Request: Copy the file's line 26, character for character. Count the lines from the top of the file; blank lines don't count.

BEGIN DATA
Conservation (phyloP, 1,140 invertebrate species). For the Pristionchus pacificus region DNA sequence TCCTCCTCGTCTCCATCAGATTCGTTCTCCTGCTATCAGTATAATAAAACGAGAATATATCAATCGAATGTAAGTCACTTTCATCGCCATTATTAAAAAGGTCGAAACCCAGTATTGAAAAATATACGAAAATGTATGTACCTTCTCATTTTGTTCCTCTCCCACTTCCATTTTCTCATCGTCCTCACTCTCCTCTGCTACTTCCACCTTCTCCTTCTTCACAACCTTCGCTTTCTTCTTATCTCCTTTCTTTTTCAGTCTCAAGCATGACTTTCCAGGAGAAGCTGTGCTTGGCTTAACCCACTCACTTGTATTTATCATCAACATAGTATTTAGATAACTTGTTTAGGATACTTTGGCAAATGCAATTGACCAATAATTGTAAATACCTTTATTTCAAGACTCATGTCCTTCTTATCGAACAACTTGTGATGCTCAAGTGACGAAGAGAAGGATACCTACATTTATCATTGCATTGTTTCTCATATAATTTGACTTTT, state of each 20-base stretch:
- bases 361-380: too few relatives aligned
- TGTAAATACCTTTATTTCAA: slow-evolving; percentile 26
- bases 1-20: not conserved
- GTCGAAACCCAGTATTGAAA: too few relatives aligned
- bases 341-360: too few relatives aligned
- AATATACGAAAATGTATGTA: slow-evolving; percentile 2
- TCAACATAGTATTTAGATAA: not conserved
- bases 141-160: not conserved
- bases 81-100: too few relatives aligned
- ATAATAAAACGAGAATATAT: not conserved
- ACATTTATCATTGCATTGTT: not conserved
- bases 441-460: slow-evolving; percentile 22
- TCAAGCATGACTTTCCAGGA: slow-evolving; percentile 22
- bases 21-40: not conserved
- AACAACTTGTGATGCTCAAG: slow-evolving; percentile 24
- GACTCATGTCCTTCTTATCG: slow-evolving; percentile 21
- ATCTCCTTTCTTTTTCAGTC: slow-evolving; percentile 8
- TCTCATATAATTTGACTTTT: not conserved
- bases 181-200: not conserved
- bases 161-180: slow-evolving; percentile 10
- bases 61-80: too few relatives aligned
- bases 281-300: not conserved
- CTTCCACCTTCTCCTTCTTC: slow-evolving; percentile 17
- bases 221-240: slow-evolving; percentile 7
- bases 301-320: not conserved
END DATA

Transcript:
- bases 301-320: not conserved